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Posted 10.11.17

Disney designs and hitting deadlines for Hallmark interns

By Kat Peberdy
With a heritage that stretches back over 100 years, Hallmark is a household name. Three BA (Hons) Illustration students were awarded placements at the iconic Hallmark studio for two weeks, to learn how to design for every occasion.

Worldwide, Hallmark has over 27,000 employees with their creative staff consisting of around 800 artists, designers, stylists, writers, editors, and photographers. Together, they generate more than 19,000 greeting cards, gifts and related products per year. Producing work with some of the worlds most recognisable brands, including Disney, Marvel, Lucasfilm and Dreamworks, the company has a reputation for being industry leaders in the world of greetings cards and gifts.

Hallmark Studios, where our students worked alongside Hallmark creatives.

We sat down with Adam Endacott, Danielle Cormack and Dominique Kirkby to find out what they learned from working in the bustling studio, and how it will impact their practice...

How did you get the opportunity for the placement?

Adam: Representatives from Hallmark came to the college and assigned us a two-week task to design a style guide for Disney themed greeting cards and wrapping paper, with the specific aim to appeal to the young adult market as they felt it was an audience they wanted to offer more to. We had a range of franchises to choose from and at the end of the two weeks we all displayed our style guides on our desks and they selected the best ones. I was even highlighted as the standard expected by Hallmark which was a great honour!

Danielle, Dominique and Adam outside Hallmark Studios

Dominique: Hallmark had just renewed their contract with Disney, so our subject matter could range from Disney princesses and Pixar characters to Marvel and the Star Wars universes. We produced in-depth style guides to show to the Hallmark representatives on deadline day and they chose a shortlist of students to give feedback to and award the placements.

What was your average day like?

Dominique: In order to have artwork to play with, when mocking-up the cards and wrapping paper designs, we spent the first week drawing and painting like crazy so we had plenty of material to work with.

Danielle: During the day, members of the team would come and talk through our work and give art direction and advice.

Halloumi design by Adam Endacott.

Adam: We even had our own desk space in their studio which was full of artists producing unique cards for all occasions. We had our own table, mac, cutting mat and drawers.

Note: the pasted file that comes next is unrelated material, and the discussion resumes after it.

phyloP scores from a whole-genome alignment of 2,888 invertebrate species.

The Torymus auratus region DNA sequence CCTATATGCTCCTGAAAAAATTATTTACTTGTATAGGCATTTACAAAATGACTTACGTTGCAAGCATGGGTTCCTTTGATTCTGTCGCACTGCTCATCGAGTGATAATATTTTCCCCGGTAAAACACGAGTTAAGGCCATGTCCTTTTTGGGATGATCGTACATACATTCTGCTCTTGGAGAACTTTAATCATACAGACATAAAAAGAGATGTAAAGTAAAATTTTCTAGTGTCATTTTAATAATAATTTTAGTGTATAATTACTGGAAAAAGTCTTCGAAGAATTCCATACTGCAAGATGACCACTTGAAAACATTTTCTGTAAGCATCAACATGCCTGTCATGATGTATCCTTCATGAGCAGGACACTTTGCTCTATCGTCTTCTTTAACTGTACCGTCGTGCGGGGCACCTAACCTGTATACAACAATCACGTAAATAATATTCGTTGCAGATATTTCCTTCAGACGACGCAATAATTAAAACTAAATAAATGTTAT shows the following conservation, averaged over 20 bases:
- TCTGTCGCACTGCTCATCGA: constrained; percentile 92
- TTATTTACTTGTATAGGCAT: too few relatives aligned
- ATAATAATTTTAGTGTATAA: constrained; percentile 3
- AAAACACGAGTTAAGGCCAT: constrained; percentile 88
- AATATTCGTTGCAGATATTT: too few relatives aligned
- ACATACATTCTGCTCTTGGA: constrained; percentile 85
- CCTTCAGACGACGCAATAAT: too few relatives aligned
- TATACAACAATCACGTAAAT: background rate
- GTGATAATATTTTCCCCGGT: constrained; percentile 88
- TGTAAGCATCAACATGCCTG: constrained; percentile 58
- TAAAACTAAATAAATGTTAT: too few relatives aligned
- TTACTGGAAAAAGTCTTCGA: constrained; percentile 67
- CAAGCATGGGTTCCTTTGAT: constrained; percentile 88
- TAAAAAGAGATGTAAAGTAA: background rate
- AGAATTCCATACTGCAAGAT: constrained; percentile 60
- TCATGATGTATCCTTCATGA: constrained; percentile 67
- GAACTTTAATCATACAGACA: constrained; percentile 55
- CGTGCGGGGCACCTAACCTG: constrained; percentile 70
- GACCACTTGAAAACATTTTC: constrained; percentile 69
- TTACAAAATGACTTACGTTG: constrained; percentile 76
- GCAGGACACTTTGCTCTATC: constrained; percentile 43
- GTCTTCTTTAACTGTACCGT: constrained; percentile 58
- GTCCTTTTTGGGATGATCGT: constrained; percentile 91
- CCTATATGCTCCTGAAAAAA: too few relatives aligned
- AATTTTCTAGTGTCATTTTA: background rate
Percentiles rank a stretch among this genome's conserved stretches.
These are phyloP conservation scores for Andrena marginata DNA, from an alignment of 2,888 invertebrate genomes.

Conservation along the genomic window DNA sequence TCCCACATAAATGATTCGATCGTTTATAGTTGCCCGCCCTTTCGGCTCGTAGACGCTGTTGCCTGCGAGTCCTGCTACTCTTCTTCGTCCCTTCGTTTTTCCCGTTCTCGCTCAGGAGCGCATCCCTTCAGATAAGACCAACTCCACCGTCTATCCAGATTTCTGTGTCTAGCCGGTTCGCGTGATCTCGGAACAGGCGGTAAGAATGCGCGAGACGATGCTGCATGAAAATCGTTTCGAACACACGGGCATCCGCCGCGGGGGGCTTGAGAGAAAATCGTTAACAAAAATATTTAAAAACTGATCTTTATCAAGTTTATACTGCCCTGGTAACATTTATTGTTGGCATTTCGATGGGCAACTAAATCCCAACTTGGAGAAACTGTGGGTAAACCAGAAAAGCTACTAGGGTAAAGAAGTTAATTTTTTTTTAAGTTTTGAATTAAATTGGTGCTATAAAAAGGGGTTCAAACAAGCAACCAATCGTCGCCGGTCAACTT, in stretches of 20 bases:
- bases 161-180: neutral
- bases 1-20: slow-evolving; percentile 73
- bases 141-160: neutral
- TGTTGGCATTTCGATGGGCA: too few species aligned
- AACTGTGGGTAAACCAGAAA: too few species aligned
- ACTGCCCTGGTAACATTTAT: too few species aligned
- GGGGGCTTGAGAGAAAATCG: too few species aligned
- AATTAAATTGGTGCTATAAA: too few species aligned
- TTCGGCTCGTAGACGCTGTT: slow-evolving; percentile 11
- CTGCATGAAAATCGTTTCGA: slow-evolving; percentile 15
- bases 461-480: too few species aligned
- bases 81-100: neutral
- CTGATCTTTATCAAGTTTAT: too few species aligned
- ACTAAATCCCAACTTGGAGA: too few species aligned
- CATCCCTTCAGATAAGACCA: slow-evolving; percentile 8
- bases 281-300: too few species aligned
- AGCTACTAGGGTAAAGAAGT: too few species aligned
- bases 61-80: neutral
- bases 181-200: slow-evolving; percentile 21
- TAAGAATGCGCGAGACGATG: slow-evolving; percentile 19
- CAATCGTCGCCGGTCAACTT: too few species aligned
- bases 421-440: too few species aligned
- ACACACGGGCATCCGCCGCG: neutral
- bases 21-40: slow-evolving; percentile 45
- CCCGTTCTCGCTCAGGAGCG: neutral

Dominique: Then the last few days were spent printing and putting together the work we had produced and adding all of the finishing touches such as glitter, foil, ribbons and cords.

What was a highlight of your placement?

Adam: The highlight for me was the ability to experiment with the foiling machines they had. This basically allowed us to take our card designs and make any element of them into any type of foil we liked and they were perfectly shaped to the part of the image you selected. I was able to give my superhero card shiny red laser beams that made the design jump out at you from across the room!

Danielle: I agree, the highlight for me was also learning their techniques for foiling, as that’s something I'd never done before.

Dominique: For me, it was being able to produce work based on Warner Bros franchises, specifically Justice League and the Harry Potter Universe, and being able to see the work come to life and look professional after the mock-up process. Unfortunately, we're not able to share the work that we produced during our internship until it's used by Hallmark.

Siamese Fighting Fish Pattern by Dominique Kirkby.

And what was the biggest challenge?

Danielle: The biggest challenge for me was trying to make my best work in a short amount of time, and also working with a medium that I wasn't 100% used to. I am most confident with watercolour and painting, but without those materials I focused on digital drawing.

Dominique: I also found the time restriction to be the biggest challenge. I am very meticulous with my drawings and can spend hours working on them but with less than two weeks to complete the projects, our time was very limited. I pushed myself to reach the deadline and finish all the work I set out to do, and I am very proud of the outcome.

Students have access to large, open-plan studios at the college.

Adam: The biggest challenge for me was producing the same ‘Hallmark standard’ of work I was praised for with such a short deadline. We had a range of superheroes to choose from but we only had a week to do each, so two weeks for two varieties of cards and wrapping. I produced three style guides, which was more than I or my placement manager expected.

What did you learn that might influence your future work?

Adam: I learned about the types of cards that are most desirable to customers, that humour is very popular in this market, and that there are many different ways of saying Happy Birthday and Get Well Soon!

Danielle: This experience helped me to narrow down how I work best, so for me, I like to add as much texture to a piece as I can, and that I enjoy sketching and making lines physically on paper but I prefer colouring digitally.

Dominique: I enjoyed working in a shared studio environment and being able to work with the franchise team was very exciting. Producing movie artwork is definitely something I would like to pursue further in the future.